Ken seeks peace — and back health — in Guadeloupe.  Illustration: Steve Murray.

By Ken Hegan

The worst sleep I’ve ever had was in a Honda hatchback. In the months leading up to that brutal night, I was broke, newly separated, hemorrhaging money on a mortgage I couldn’t afford, and going insane from insomnia. I suddenly decided I had to flee Toronto.

So I rented my loft to a buddy — completely furnished, TV and all. I no longer got to sleep on my big beautiful box-spring bed. That was for his vertebrae to enjoy now, and as my friend pointed out, “I’m happy to take over your identity, Ken.”

I flew back to Vancouver where I bounced around with no fixed address. For the next year, my back pain got progressively worse as I crashed on broken-spring mattresses, busted Murphy beds, half-deflated air mattresses and my mum’s basement pullout couch.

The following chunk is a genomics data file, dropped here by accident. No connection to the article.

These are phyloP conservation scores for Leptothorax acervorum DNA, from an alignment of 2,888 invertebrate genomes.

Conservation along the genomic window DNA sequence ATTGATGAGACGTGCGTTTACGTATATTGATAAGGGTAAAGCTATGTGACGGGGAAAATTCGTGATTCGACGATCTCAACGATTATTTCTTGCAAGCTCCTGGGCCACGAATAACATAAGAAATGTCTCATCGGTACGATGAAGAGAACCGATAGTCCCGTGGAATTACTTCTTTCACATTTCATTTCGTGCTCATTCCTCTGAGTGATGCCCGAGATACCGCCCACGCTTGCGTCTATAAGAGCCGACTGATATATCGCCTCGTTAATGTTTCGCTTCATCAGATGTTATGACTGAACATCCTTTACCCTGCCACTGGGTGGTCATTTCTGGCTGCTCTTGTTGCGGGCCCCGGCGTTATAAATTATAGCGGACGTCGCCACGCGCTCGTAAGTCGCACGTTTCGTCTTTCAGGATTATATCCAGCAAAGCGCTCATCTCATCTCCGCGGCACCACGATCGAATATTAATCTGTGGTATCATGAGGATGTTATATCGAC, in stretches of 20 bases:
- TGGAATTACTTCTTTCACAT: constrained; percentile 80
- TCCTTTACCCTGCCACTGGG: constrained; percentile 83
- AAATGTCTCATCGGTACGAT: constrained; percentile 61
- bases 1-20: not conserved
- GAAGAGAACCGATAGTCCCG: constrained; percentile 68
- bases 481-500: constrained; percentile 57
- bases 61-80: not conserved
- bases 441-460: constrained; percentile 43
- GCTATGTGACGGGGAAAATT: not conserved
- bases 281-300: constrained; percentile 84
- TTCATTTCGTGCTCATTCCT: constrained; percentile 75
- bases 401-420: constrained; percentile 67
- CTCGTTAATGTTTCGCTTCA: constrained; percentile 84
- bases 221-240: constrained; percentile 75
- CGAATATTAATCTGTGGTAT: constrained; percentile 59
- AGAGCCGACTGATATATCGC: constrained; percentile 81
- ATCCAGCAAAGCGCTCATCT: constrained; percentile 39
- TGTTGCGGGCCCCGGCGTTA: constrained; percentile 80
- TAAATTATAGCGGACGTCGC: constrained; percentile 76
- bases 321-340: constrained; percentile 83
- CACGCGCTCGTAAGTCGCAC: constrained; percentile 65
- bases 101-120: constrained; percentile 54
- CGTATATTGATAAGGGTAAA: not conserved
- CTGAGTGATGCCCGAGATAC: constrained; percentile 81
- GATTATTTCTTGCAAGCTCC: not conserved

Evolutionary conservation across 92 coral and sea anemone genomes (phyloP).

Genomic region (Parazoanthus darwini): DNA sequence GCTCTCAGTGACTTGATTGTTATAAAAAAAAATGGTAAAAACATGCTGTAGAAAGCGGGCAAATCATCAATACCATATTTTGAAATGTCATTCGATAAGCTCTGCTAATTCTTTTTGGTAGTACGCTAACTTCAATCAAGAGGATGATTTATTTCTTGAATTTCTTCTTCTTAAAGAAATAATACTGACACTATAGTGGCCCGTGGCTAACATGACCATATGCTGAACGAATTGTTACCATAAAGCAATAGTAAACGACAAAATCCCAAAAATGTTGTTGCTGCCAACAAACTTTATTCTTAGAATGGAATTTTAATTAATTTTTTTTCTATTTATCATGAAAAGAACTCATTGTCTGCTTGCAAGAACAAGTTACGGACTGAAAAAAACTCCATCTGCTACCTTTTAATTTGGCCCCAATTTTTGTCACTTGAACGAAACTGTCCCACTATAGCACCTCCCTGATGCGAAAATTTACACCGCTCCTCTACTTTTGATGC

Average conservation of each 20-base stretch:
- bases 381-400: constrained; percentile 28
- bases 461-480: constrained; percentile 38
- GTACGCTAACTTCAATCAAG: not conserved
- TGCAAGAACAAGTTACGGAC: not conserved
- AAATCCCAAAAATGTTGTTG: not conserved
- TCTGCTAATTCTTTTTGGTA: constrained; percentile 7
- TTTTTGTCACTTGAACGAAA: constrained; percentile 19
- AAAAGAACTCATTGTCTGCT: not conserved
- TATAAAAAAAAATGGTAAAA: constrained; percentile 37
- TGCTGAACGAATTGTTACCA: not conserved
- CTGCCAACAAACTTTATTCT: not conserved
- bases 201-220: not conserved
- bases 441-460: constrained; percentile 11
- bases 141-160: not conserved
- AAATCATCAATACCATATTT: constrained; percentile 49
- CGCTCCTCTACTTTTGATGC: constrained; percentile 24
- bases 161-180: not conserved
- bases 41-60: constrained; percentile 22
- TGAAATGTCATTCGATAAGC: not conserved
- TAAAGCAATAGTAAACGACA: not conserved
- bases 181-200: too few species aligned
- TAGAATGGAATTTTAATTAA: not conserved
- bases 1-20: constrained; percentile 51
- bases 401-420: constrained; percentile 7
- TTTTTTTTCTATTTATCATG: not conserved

My lowest moment was when I slept in a borrowed Honda by the river. A winter storm pounded the roof like my bookie demanding his weekly payment. I tossed and turned all night. My spine barked and my dog groaned because I was using him for a pillow.

Come sunrise, I hobble-walked my dog on the rainy beach. And that’s when I ran into the very last person I wanted to see: my ex-girlfriend’s dad. Fifteen years ago, I’d broken his daughter’s heart. He wasn’t thrilled to see me, especially when my mutt humped his fancy dog’s leg. But even he looked shocked by my condition. I was bent, haggard, shivering and shuffling like a wounded vet.

“Do you need money?” he asked.

Whoa. He thought I’d become a hobo.

At that moment, I vowed to heal my back and fix my life. My goal: Fly to the Caribbean, fall asleep and then wake up weeks later with a relaxed and happy spine.